- Using Microsoft Power BI Desktop to build Dynamics CRM Online reports – Part 1 – Introduction
- Using Microsoft Power BI Desktop to build Dynamics CRM Online reports – Part 2 – Using option sets in reports
- Using Microsoft Power BI Desktop to build Dynamics CRM Online reports – Part 3 – Relationships and the map control
If you are working with multiple Power BI/Office 365 tenants don’t forget to sign out and sign in again with the correct credentials (unfortunately I haven’t found a way yet to see with which user identity I’m signed in on Power BI Desktop).
After you have published your report and created a dashboard you can share and collaborate the published information using three different techniques:
- Sharing dashboards and tiles
- Office 365 groups (Power BI Pro License required)
- Organizational content packs (Power BI Pro license required
The next figure gives a great overview of the different techniques but I will elaborate the different techniques later on.
Sharing dashboard and tiles
It is important to understand that shared users must belong to the same Office 365 tenant (no external sharing foreseen) and should have signed up for Power BI. Sharing a specific tile is only possible from within the Windows mobile app (see screenshot below). The dashboard owner can allow others to reshare, review shared access and stop sharing with specific users at any time. When a dashboard owner changes a dashboard, the changes become immediately available to all shared users.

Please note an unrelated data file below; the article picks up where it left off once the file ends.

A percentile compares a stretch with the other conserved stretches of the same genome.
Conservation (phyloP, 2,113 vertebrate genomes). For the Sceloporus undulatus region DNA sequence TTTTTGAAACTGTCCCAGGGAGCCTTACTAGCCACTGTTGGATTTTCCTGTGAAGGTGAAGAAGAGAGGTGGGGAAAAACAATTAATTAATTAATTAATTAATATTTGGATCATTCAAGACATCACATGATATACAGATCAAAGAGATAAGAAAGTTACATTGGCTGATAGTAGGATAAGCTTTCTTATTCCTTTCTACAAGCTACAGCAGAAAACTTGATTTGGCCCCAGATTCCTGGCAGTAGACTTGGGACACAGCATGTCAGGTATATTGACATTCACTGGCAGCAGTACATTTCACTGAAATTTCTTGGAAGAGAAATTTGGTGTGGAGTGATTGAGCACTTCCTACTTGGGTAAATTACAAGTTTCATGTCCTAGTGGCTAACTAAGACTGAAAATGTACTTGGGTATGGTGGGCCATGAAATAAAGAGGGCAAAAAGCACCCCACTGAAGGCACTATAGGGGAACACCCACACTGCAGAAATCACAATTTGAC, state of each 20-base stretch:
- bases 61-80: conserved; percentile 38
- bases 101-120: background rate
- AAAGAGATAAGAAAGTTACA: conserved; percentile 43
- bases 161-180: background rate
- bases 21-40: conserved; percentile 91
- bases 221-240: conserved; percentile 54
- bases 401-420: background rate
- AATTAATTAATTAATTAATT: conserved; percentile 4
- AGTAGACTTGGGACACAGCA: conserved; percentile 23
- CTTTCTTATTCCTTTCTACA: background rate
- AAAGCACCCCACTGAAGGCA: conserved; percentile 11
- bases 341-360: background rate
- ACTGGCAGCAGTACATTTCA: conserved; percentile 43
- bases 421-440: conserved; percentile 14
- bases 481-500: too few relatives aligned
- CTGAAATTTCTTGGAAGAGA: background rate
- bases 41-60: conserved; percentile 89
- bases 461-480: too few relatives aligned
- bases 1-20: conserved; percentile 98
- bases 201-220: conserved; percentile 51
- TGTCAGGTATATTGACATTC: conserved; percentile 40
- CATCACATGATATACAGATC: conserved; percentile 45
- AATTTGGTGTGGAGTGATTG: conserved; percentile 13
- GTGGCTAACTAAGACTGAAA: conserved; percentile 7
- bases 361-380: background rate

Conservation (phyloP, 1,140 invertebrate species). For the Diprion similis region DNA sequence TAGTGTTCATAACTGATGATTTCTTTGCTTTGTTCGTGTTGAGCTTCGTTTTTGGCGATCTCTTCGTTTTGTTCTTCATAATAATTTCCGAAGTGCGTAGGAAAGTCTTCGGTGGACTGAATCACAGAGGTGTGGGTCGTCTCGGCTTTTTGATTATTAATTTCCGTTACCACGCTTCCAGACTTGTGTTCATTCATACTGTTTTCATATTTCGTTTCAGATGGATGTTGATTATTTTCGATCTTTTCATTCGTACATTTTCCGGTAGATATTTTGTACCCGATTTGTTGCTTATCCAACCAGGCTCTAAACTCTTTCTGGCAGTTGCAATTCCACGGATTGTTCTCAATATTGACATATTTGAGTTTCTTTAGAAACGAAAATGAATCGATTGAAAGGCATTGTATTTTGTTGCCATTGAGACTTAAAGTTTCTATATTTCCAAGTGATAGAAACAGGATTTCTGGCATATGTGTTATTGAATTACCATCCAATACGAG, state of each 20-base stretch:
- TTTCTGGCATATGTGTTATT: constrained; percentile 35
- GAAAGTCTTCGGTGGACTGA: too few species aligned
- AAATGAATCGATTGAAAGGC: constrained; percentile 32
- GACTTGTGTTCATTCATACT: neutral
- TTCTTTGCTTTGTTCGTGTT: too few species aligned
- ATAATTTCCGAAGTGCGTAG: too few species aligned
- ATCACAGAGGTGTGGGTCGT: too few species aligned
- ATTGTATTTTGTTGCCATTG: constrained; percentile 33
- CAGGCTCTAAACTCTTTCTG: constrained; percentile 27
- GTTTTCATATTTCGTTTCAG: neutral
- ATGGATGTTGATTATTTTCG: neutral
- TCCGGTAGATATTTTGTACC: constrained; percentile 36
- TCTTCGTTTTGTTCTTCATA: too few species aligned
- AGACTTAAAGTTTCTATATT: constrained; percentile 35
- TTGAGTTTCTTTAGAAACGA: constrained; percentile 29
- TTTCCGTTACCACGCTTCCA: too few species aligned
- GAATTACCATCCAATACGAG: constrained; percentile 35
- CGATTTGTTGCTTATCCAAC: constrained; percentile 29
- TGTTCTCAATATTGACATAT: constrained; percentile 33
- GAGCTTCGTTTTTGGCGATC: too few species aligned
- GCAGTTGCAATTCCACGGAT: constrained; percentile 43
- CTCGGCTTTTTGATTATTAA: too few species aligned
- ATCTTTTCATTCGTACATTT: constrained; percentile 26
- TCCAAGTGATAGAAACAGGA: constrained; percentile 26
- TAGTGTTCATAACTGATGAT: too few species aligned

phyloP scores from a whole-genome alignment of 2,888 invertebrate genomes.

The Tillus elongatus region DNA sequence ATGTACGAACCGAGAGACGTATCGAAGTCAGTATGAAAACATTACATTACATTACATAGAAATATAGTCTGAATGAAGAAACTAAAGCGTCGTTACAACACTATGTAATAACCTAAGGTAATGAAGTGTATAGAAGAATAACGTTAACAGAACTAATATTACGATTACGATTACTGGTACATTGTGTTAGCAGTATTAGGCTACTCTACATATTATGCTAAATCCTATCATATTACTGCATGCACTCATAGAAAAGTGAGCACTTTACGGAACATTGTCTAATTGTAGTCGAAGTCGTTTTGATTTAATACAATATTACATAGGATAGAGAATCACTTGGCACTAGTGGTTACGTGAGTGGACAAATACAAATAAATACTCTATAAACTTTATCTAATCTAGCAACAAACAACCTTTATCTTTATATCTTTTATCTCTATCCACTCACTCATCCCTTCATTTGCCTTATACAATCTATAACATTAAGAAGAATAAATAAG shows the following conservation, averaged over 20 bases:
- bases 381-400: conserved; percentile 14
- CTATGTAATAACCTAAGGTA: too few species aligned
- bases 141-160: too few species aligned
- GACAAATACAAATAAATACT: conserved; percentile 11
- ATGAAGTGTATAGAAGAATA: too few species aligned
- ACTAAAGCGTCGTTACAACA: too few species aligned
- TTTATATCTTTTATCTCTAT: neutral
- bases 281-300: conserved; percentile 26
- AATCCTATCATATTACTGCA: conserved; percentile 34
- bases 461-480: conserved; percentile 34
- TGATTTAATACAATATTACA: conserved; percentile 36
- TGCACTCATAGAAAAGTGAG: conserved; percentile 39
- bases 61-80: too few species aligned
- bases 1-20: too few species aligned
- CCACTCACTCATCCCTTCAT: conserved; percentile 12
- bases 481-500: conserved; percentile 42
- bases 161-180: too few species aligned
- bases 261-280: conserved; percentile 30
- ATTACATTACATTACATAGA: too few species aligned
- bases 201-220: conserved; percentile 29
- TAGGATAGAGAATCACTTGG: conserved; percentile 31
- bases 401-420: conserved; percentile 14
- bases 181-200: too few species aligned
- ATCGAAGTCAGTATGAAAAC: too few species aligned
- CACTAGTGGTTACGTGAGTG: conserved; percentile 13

For a detailed walkthrough take a look at Share (and unshare) a dashboard from Power BI
Office 365 Groups
Support for Office 365 Groups in Power BI is only available with the Power BI Pro license. The person who creates the group will also become the owner of the group and is able to manage memberships and promote other users as admin. You should only use Office 365 Groups with edit permissions if you trust the different members since they will all be able to create, update and delete the group content.
For more details take a look at Groups in Power BI. It is also important to understand that Office 365 Groups are not something specific to Power BI but that is an essential building block which is part of Office 365 (See Find help about groups in Office 365) and that the concept of Office 365 groups is being leveraged by the Power BI team (although the integration is still rough on the edges – see Power BI’s odd integration with Office 365 Groups). Some features like the ability to using a group’s OneDrive for Business also require you to have both Office 365 and Power BI licenses assigned to the different users.
Organizational content packs
Content packs are made discoverable in the Content gallery and can be made available to the entire organization, members of a security group, members of an Office 365 Group or specific individuals. Unlike sharing where dashboards and reports are read-only, members can unlock and personalize content packs. Updates made to a content pack will apply automatically to non-personalized content and users who have personalized content, will be notified that a new version is available and get the updated pack without losing the personalizations (they will have both versions).
For more details take a look at Organization content packs: an introduction